- Referential Integrity is concerned with keeping the relationships between tables synchronized. For example, referential integrity can be enforced with Primary Key (PK) and Foreign Key (FK) relationships.
Verifying Data Integrity in Schemas, ETL Processes, and BI Reports
The framework in Figure 1 illustrates the primary DW/BI components that are generally tested in each phase of end-to-end DHW/BI testing. Data integrity testing often requires a major portion of project time and resources.
Figure 1: A general framework for DW/BI end-to-end data verifications
1) Verifying data source/target requirements and schema designs
Requirements and schema-level tests confirm to what extent the design of each data component matches the targeted business requirements.
This process should include the ability to verify:
- Business and technical requirements for all source and target data
- Data integrity specifications technically implemented (DBMS, file systems, text files, etc.)
- Data models for each implemented data schema
- Source to target data mappings vs. data actually loaded into DW targets. Examples of sources and associated targets include source data that are loaded to staging targets as well as staging data that are loaded to data warehouse or data mart targets
Schema quality represents the ability of a schema to thoroughly and efficiently define information/data. A schema in this definition refers to the schema of a data warehouse regardless if it is a conceptual, logical, or physical schema, star, constellation, or normalized schema. The definition is extended here to include the schemas of all data storage used in the entire data warehouse system, including data sources, data staging, the operational data store, and the data marts. It is advantageous to assess the schema quality in the design phase of the data warehouse.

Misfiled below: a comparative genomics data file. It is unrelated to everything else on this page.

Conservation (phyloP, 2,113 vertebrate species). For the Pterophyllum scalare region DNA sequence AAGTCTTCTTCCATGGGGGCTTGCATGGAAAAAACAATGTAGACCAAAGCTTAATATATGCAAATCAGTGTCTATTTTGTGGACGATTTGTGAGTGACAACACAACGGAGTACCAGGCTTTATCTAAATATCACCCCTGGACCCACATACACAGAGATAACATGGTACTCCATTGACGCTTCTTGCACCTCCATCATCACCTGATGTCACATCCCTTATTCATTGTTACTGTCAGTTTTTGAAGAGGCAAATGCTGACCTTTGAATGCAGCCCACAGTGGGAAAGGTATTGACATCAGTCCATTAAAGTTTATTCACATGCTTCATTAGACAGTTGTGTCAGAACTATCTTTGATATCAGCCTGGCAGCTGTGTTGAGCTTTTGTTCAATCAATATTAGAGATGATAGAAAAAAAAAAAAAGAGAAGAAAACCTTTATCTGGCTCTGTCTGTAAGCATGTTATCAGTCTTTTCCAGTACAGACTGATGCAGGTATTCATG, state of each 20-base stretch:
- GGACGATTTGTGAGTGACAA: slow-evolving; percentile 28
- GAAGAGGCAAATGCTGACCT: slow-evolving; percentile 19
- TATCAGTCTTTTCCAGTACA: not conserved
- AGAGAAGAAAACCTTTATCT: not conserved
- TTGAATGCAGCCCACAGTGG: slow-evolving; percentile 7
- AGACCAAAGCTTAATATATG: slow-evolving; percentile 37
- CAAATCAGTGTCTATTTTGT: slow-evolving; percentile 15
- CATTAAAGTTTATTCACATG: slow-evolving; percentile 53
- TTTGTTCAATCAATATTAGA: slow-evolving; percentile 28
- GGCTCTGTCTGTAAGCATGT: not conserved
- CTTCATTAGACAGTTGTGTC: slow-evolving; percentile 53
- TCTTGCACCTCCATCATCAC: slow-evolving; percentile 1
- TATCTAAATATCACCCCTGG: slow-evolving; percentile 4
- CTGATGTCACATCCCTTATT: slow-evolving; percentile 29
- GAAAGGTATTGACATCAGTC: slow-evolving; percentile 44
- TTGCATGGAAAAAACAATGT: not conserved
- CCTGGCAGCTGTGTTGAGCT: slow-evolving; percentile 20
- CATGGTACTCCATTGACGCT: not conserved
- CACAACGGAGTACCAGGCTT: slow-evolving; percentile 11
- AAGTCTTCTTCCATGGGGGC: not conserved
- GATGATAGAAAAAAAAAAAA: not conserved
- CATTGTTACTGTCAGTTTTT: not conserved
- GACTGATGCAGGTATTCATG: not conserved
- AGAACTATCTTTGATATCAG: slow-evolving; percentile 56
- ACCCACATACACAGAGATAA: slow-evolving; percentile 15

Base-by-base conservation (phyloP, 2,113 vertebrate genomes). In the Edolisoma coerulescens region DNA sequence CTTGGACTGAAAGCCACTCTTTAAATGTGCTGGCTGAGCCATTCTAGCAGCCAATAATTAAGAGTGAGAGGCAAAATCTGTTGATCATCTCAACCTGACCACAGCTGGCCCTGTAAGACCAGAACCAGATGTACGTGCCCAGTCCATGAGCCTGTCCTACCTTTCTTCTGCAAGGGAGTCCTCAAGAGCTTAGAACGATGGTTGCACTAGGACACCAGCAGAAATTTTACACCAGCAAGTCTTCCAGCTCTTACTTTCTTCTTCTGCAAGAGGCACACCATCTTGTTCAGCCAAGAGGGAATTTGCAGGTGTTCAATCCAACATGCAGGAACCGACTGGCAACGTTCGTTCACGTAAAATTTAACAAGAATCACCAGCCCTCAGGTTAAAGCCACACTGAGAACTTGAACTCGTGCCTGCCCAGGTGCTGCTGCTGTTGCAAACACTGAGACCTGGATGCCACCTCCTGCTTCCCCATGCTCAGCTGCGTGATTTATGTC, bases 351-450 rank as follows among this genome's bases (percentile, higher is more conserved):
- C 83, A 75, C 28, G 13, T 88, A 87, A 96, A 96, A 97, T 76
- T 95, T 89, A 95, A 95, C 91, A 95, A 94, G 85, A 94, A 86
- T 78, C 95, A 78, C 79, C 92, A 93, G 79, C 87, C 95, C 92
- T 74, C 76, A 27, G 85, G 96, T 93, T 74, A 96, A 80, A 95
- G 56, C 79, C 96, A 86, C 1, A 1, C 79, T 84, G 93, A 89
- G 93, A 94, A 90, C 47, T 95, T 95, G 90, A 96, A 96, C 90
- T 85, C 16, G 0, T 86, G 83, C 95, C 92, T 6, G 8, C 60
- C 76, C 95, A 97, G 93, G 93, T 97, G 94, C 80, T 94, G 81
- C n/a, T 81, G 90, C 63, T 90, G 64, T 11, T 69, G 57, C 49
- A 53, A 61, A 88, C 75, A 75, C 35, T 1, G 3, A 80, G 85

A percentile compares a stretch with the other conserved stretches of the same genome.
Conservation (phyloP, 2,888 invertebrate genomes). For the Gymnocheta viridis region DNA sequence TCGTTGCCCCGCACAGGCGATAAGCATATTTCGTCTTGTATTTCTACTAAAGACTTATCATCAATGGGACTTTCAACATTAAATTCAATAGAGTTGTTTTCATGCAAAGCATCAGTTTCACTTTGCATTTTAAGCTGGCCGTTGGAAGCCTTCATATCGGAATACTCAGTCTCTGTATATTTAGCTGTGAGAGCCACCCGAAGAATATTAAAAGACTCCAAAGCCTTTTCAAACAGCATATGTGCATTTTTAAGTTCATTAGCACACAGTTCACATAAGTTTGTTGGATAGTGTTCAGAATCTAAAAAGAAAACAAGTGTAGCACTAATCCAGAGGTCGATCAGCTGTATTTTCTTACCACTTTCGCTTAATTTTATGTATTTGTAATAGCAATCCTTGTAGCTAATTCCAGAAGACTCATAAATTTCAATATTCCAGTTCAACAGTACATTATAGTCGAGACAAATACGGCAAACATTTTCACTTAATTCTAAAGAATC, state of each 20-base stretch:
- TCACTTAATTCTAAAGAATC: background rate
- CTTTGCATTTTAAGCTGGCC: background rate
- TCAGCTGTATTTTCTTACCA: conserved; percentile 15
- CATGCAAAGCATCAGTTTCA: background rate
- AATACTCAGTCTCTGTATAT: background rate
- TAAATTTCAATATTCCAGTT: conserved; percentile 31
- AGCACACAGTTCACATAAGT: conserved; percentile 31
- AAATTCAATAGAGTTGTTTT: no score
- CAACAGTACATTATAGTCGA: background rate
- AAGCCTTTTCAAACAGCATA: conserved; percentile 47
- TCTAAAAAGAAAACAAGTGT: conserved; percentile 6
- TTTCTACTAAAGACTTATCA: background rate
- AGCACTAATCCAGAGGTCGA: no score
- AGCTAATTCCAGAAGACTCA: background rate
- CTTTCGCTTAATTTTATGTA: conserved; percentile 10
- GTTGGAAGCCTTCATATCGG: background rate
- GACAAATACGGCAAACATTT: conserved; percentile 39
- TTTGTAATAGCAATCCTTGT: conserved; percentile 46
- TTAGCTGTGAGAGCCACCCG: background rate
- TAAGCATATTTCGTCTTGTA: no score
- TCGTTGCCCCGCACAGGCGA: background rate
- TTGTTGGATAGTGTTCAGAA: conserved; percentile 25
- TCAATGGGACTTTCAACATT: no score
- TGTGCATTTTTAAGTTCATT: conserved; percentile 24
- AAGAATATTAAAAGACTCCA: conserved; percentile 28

Detecting, analyzing, and correcting schema deficiencies will boost the quality of the DW/BI system. Schema quality can be validated from various dimensions: schema correctness, schema completeness, schema conformity, schema integrity, interpretability, tractability, understandability, and concise representation.
2) Testing source and target data integrity
A properly-designed ETL system:
- Extracts data from source systems
- Enforces data quality and consistency standards
- Conforms data so that data sources can be used collectively
- Delivers data in a format that enables application developers to build applications
DW integrity testing and evaluations focus on ETL processes. Various functional and non-functional testing methods are applied to test the ETL process logic. The goals are to verify that valid and invalid conditions are correctly processed for all source and target data, ensuring primary and foreign key integrity (i.e., referential integrity), the correctness of data transformations, data cleansing, and application of business rules.
3) Testing BI report data integrity